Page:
This haptic glove lets you feel the virtual reality metaverse

Haptic gloves have been around for years, allowing you to ‘feel’ objects in virtual reality. But most of these haptic accessories are difficult to set up, need to be wired to your VR system, require additional tech and are eye-wateringly expensive. 

We recently tested the SenseGlove Nova, a pair of haptic gloves which are different in that they work with standalone headsets (like the Oculus Quest 2), don’t require a lengthy set-up process and don’t need wires either.

Sold as part of a development package for cutting edge VR brands that starts at €3,999, these gloves are still expensive and (sorry) not made for at-home use, at least not yet. But they could represent a step forward in making VR not only look real but feel real, delivering a more immersive experience. This step could significantly impact the VR future that many major tech companies are betting big on over the next decade. 

What are haptic gloves?

Haptic tech, which simulates the sensation of touch, is already built-in to our phones, games controllers and even some gaming headsets – that’s where the vibrations come from. But haptic gloves that look straight out of science-fiction movies (think mid-90s Keanu in Johnny Mnemonic) are what we need to ‘feel’ objects and environments in VR.

Consider how you feel the world around you.  

Essentially, the gloves use actuators and motors to attempt to replicate the resistance you feel when gripping an object. When you go to pick up a tennis ball, for instance, between your thumb and forefinger, the tips of those fingers won’t meet – the physical space between them is filled by the ball, and you have to exert some force to maintain your grip on the sphere. 

SenseGlove Nova

(Image credit: SenseGlove Nova)

By restricting the full range of motion that your thumb and forefinger can reach when interacting with a digital tennis ball for the same purpose, the SenseGlove Nova can replicate the sensation of holding a physical object with real-world properties.

Pressure is only part of the puzzle. Nova also promises the way the actuator works within the gloves means it can replicate the feeling of buttons and specific objects rather than simply delivering basic vibrations to your fingertips.

What are haptic gloves good for? 

The SenseGlove Nova haptic gloves aren’t aimed at home users right now. Instead, Nova has its sights set on enterprise uses. 

Think training people to put together machinery or instructing them how to deal with disasters or medical procedures. They’re scenarios that require a vast amount of skill and knowledge, as well as real-world experience, which could be delivered via a VR headset and a pair of haptic gloves to minimize risks. 

Our time with the SenseGlove Nova focussed around such a use case – if only in a light hearted way. We were tasked with creating a robot on an assembly line, putting together the nuts and bolts, arms and legs, with a mixture of tools. Though the sensation needs a fair bit of finessing before it would mirror a real world interaction, the gloves (which during our demo paired and attached with the Oculus Touch controllers for tracking) did give the feeling that we were not only holding a power drill, but that we could adjust the pressure of the trigger to adjust it’s drill spin speed, too.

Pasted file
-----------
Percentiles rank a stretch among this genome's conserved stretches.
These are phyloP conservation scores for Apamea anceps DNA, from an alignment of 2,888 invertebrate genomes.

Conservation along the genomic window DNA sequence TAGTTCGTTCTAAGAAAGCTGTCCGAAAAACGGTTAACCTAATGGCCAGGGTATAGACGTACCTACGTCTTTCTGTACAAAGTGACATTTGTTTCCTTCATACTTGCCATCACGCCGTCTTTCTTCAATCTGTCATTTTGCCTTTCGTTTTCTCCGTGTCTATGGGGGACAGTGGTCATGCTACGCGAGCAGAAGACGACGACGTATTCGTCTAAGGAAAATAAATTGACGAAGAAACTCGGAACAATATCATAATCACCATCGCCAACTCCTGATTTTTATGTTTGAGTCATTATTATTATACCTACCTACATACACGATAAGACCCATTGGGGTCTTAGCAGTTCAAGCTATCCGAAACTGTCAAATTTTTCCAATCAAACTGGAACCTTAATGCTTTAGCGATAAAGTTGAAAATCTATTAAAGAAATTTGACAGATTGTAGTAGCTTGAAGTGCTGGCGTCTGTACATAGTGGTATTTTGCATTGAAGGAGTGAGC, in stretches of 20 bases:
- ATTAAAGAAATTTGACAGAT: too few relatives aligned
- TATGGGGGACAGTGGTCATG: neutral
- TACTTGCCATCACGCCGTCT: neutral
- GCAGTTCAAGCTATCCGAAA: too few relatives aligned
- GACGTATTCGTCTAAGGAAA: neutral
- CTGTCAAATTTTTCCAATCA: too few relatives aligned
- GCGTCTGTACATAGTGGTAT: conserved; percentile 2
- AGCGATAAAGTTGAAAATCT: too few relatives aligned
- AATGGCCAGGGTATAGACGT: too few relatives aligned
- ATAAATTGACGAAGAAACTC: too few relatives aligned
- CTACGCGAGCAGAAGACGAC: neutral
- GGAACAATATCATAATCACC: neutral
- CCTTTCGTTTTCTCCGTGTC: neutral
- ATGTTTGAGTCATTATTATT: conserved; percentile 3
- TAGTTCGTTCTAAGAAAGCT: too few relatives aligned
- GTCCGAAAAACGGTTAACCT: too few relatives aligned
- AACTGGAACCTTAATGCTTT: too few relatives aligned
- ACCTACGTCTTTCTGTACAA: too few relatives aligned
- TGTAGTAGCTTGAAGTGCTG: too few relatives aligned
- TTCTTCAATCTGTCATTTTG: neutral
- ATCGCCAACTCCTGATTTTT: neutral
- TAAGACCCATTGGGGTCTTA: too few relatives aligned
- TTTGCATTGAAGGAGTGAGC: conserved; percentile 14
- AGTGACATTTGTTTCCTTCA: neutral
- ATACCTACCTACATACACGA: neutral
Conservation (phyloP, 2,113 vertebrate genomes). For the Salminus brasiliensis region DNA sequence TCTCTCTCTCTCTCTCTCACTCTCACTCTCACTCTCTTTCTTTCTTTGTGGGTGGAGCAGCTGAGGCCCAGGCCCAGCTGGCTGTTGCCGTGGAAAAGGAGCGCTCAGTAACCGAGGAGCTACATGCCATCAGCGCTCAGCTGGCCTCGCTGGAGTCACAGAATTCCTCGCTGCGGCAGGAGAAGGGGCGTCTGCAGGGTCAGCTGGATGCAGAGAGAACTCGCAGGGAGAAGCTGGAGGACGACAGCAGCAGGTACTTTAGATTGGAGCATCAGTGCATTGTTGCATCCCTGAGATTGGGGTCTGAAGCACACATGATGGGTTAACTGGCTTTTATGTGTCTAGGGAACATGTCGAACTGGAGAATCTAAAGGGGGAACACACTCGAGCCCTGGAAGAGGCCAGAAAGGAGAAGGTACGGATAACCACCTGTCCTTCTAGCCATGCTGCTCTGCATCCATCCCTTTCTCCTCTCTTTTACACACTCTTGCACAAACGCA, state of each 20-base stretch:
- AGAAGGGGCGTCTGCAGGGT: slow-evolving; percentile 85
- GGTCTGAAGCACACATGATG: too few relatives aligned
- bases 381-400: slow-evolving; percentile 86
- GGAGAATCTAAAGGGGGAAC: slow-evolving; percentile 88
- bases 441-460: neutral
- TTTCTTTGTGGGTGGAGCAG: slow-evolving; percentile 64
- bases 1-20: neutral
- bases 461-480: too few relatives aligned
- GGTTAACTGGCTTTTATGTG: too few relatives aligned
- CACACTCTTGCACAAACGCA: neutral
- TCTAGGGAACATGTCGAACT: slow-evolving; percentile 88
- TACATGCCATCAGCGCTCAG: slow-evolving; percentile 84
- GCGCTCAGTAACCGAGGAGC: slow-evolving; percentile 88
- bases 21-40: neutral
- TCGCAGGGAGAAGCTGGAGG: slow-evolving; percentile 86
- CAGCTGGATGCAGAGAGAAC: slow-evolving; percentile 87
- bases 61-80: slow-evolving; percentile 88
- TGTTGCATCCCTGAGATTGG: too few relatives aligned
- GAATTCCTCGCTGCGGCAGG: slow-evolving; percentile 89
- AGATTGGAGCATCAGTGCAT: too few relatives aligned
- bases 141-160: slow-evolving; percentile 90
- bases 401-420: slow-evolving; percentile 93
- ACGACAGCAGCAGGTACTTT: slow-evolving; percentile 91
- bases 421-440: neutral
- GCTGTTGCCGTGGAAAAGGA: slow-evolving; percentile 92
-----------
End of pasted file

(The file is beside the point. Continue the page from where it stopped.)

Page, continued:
SenseGlove Nova

(Image credit: SenseGlove Nova)

While the smoothness of natural finger movement hasn’t been captured yet (there’s the feeling of gears and pulleys clicking into place as you use the glove, which very much still feel DIY and prototype-like in their construction), it certainly captures the sensation of holding something – and is a damn sight more immersive than using the many wand-like controllers that currently characterise VR interaction.

Training is just one use case. Nova tells us they could also be handy (excuse the pun) for product design and engineering, allowing people to literally and figuratively pressure test ideas before making them in real life. 

Some companies already make similar accessories if you’re interested in a pair of haptic gloves to upgrade your at-home VR experience. The SensoryX VR Free Gloves and Captogloves tend to come highly recommended for basic haptic feedback, and they work with some of the best VR headsets. However, they look more like gloves you’d take on a camping trip than anything more futuristic. 

HaptX is considered one of the best options on the market for providing realistic touch sensations. But, it is still only really used for professional-grade applications and needs to be set up professionally to work. 

Haptics is clearly an essential part of ongoing VR and AR development. We know Meta believes touch is important for the brand’s future after it unveiled a prototype called the Meta Glove in late 2021. 

After all, if Mark Zuckerberg’s vision of a “metaverse” in which we all live, work, play, build and (for some reason) go to concerts in VR will ever become a reality, then being able to touch the world around us will be essential in making it feel real and exciting enough for us to keep visiting. The SenseGlove Nova is primed to be at the heart of that experience.

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